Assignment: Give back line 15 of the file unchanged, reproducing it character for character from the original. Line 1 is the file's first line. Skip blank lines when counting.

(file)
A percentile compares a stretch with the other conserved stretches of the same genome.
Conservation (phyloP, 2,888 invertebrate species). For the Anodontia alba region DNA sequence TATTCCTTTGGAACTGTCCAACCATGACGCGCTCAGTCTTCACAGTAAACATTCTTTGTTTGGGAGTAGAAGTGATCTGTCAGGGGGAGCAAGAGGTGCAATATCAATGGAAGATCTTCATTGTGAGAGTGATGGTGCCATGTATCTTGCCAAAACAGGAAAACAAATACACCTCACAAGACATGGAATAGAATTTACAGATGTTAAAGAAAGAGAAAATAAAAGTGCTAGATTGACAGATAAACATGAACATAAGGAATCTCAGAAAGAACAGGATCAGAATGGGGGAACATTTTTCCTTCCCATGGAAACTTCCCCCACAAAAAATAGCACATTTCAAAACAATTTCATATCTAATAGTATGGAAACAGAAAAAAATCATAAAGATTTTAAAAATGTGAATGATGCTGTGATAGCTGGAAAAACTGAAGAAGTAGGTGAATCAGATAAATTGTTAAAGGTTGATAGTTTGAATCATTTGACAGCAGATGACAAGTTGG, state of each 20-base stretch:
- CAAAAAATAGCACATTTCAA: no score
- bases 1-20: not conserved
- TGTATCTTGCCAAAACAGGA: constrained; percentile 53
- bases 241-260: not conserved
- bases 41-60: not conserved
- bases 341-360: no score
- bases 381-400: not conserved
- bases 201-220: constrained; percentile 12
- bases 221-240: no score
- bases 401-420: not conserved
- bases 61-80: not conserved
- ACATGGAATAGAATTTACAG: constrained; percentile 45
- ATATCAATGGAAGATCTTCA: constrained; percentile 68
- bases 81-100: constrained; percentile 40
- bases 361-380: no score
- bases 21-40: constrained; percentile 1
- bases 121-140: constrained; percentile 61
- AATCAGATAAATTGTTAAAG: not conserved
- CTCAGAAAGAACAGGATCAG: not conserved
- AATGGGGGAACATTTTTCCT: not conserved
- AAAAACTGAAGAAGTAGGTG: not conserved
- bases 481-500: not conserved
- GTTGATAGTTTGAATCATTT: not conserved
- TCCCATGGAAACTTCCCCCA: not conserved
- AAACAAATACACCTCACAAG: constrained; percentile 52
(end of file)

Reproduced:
- ATATCAATGGAAGATCTTCA: constrained; percentile 68